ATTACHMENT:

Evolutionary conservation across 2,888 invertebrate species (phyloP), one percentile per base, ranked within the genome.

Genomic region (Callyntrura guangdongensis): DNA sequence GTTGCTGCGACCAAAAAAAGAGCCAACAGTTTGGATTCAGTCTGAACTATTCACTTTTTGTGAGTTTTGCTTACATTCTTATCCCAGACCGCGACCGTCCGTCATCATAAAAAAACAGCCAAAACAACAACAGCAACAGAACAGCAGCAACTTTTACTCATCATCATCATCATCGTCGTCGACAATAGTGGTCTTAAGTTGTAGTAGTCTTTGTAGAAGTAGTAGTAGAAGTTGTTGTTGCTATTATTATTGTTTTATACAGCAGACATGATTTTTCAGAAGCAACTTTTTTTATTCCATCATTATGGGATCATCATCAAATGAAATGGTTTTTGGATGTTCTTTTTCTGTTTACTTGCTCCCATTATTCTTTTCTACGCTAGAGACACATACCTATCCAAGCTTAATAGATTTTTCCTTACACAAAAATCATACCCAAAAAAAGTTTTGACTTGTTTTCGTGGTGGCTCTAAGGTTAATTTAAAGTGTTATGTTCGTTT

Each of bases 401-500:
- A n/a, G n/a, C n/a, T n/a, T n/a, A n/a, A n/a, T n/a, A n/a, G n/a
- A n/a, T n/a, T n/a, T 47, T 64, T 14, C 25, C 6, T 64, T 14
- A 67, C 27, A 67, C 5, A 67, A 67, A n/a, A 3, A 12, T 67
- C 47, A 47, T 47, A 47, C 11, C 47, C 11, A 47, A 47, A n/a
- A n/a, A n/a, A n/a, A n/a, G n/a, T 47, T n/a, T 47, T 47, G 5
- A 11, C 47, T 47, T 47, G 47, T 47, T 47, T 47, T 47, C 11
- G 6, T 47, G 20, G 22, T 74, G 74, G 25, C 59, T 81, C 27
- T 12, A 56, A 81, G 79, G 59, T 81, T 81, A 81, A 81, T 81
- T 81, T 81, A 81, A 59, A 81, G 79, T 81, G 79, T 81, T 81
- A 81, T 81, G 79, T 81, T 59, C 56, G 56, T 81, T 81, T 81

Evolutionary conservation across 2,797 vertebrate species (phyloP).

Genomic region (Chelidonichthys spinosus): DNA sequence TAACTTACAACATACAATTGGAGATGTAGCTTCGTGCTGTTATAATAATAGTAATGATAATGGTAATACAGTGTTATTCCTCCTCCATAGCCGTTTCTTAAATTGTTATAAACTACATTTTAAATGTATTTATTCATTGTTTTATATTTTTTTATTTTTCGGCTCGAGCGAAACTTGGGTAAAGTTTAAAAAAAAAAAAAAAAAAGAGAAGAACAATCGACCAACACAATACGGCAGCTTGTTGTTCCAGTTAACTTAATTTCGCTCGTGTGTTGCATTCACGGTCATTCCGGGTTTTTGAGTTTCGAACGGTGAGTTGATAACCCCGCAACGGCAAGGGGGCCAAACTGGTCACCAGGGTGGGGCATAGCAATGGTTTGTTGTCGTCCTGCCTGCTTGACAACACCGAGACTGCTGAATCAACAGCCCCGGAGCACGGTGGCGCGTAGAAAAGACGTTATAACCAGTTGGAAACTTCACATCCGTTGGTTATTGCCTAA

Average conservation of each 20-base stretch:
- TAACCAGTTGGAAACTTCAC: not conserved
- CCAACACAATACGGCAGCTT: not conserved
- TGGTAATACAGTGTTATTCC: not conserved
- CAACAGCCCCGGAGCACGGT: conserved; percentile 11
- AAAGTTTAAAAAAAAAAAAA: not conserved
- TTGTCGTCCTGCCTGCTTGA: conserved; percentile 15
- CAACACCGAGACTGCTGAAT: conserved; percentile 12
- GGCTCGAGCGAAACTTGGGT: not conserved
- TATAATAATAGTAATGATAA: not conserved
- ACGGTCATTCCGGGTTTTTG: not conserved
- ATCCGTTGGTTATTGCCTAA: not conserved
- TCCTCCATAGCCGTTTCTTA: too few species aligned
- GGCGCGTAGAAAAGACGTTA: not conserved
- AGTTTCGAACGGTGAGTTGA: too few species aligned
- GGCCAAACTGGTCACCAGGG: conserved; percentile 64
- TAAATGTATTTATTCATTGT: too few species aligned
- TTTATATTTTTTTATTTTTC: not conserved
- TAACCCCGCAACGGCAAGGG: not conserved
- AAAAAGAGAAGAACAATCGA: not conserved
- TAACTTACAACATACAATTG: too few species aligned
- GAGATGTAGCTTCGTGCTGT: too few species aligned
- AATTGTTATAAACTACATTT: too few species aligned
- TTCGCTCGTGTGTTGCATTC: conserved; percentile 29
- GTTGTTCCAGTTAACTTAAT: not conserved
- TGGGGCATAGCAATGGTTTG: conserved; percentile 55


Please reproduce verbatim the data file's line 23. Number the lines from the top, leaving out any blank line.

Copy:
- CAACACCGAGACTGCTGAAT: conserved; percentile 12